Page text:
In fact, I wouldn’t be surprised to discover that Overstock pressured Verisign into requesting the release of o.com.

Despite the seven or eight figures that a single-letter .com domain could fetch, Verisign’s cut of the auction proceeds would be just $7.85, its base registry fee.

Regardless, it has a payment schedule in mind that would see the winning bidder continue to pay premium renewal fees for 25 years, eventually doubling the sale price.

The winner would pay their winning bid immediately and get a five-year registration, but then would have to pay 5% of that bid to renew the domain for years six through 25.

In other words, if the winning bid was $1 million, the annual renewal fee after the first five years would be $50,000 and the total amount paid would eventually be $2 million.

All of this money, apart from the auction provider’s cut, would go to a trust that would distribute the funds to internet-focused non-profit organizations, such as those promoting security or open protocols.

There’s also a clause that would seem to discourage domain investors from bidding. The only way to transfer the domain would be if the buyer was acquired entirely, though this could be presumably circumvented with the use of a shell company.

It’s an elaborate auction plan, befitting of the fact that one-character .com domains are super rare.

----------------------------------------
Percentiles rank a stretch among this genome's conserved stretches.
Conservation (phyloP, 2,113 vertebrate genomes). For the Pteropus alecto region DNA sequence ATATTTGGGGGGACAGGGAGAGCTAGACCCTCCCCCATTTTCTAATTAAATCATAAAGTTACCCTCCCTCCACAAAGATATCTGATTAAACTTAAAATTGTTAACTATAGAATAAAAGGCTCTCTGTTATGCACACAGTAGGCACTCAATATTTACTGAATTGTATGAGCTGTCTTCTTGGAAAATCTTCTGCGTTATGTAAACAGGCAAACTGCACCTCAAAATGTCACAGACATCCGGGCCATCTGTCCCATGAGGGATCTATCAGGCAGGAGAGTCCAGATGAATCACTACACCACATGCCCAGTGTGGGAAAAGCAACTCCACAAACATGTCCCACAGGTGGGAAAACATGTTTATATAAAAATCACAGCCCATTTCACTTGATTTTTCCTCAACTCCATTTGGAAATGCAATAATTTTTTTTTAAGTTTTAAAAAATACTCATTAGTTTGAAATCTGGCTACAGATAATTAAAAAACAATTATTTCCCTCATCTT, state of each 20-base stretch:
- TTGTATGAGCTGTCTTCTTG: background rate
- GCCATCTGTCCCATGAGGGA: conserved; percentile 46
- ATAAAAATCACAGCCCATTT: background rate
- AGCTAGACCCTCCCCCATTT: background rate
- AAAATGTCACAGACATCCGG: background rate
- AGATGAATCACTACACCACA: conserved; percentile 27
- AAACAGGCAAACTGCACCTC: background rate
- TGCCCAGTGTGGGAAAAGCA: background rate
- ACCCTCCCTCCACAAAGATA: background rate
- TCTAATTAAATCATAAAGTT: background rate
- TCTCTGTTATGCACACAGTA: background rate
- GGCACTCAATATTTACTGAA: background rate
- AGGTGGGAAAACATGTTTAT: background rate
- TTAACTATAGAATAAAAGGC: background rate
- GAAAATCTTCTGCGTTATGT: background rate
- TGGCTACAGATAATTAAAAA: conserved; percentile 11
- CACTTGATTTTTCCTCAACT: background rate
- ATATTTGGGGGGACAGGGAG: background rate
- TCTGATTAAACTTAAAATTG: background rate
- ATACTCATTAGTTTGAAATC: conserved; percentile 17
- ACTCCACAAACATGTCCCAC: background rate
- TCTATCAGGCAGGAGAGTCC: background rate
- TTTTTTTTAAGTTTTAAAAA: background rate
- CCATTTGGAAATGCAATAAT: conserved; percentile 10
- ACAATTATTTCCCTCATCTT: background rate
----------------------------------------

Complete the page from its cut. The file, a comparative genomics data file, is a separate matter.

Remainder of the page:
Only x.com, q.com and z.com are currently registered and it’s Verisign policy to reserve them in the unlikely event they should ever expire.

Billionaire entrepreneur Elon Musk this July reacquired x.com, the domain he used to launch PayPal in the 1990s, back from PayPal for an undisclosed sum.

Z.com was acquired by GMO Internet for $6.8 million in 2014.

Single-character domains are typically not reserved in the ICANN contracts of other gTLDs, whether pre- or post-2012, though it’s standard practice for the registry to reserve them for auction anyway.

Verisign’s reservations in .com and .net are a legacy of IANA policy, pre-ICANN and have been generally considered technically unnecessary for some years.

Still, there’s been a reluctance to simply hand Verisign, already a money-printing machine through accident of history, another windfall of potentially hundreds of millions of dollars by allowing it to sell off the names for profit. Hence the elaborate plan with the O.com trust fund.

The proposal to release O.com requires a contractual amendment, so Verisign has filed a Registry Services Evaluation Process request (pdf) with ICANN that is now open for public comment.

As a matter of disclosure: several years ago I briefly provided some consulting/writing services to a third party in support of the Verisign and Overstock positions on the release of single-character domain names, but I have no current financial interest in the matter.